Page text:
Analysis: Assault Trial Starts for Vancouver “Hero” Cop
Cops almost never face charges, let alone stand trial for their violence. On June 29, one of those very rare occasions came with the opening of trial for supposed hero cop Vancouver Police Department (VPD) Cst. Simrit Roycombough—four years after the incident. Cst. Roycombough faces one count of assault contrary to Section 266 of the Criminal Code of Canada for his violent arrest of 72-year-old Evangelos Lagoudis in 2019.
The takedown and arrest in which Lagoudis was injured took place on June 9, 2019, but the VPD did not notify the IIO until weeks later. At the time, then-IIO spokesperson Rebecca Whalen told media, “I can confirm that the failure to notify the IIO was not deemed unreasonable.” Whalen’s reason was that the severity of a victim’s injuries is not always immediately apparent. However, such a delay benefits police and can serve to derail investigations.
Lagoudis told the IIO that he was walking near Strathcona Park with a woman who was his friend when he had a conversation with a uniformed officer in an unmarked SUV. During the encounter he was violently tackled to the ground by the officer and arrested. He suffered a serious injury but was taken to cells and assessed before being taken to hospital.
Upon review of the evidence, the IIO determined that reasonable grounds existed to believe that an officer may have committed offences in relation to use of force during the arrest. The IIO forwarded its report to the BC Prosecution Service for consideration of charges and the charge against Roycombough was sworn on May 19, 2022.
The section of the Criminal Code covering Cst. Roycombough’s charges can be punishable as an indictable offence, with a maximum five-year prison term, or as a summary offence, with a maximum six months term and/or a $5,000 fine.
Between 2000 and 2017, of the hundreds of instances where a police officer killed a civilian in Canada, less than four percent resulted in charges, and out of the 18 charges laid, only two resulted in convictions. A 2020 report found that across Canada, charges were laid or forwarded to Crown prosecutors for consideration in only three to nine per cent of the cases undertaken by the provincial agencies.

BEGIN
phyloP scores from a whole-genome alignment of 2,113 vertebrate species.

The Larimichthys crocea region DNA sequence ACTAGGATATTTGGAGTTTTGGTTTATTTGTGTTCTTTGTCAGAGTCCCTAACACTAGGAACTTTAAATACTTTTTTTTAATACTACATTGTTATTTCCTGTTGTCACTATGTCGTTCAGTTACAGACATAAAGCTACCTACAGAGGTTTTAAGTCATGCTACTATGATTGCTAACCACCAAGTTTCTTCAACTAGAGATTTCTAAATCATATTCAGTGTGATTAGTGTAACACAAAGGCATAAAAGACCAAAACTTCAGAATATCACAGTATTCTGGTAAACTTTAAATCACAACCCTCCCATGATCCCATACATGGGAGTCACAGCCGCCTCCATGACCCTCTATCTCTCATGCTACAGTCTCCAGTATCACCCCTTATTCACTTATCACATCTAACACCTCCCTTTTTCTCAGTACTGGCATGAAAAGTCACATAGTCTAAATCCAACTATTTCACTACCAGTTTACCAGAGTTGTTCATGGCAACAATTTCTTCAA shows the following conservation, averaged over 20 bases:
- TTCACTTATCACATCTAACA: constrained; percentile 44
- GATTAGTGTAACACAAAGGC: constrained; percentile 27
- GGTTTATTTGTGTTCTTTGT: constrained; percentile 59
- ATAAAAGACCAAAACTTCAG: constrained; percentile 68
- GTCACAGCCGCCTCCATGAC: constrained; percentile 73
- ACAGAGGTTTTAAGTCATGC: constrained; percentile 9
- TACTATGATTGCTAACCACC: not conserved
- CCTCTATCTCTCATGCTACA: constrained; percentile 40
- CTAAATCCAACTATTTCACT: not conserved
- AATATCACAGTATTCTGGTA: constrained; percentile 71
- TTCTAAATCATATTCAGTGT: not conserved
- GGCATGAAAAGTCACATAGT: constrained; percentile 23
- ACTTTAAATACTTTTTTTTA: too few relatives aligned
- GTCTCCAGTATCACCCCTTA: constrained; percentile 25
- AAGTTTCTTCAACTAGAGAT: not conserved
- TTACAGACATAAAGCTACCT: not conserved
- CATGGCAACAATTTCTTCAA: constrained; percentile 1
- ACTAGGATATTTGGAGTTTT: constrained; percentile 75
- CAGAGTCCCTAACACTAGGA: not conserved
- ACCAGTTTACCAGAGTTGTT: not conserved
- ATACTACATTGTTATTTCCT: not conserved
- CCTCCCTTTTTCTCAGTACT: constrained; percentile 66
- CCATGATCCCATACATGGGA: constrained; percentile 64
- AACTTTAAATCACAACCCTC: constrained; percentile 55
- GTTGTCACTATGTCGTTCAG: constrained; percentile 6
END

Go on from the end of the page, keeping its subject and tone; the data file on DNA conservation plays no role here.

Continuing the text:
In fiscal year 2020-2021, eight investigations were referred by the IIO to the BC Prosecution Service for consideration of charges. Of those eight, charges have been approved in one file, no charges were approved in two files, and the remaining five are pending charge assessment.
In fiscal year 2021-2022, the IIO received a total of 323 notifications. This number has been on a steady increase year-over-year since 2017-2018 when 173 notifications were received. They commenced 193 new investigations and referred 12 investigations to Crown Counsel (BC Prosecution Service) for consideration of charges.
There Are No Hero Cops
This represents a sharp fall for the one-time VPD “hero cop.” Roycombough received a commendation from VPD chief constable Adam Palmer in 2016 for his part in “doggedly pursuing a dangerous suspect, despite serious injury and life-threatening danger.” We’re not sure if this pun was intended since Roycombough has served with the force’s canine unit.
This should serve as a reminder that there are no hero cops, despite what police departments and copaganda media might want us to believe. Cops tend to mythologize themselves anyway, seeing whatever they do as heroic—including when they do next to nothing. All police are agents of state violence. As agents of the state they are empowered to inflict harm, without accountability for their victims and communities. They create and reproduce social conditions of harm and then intervene to pose themselves as the heroic response, while typically inflicting more harm.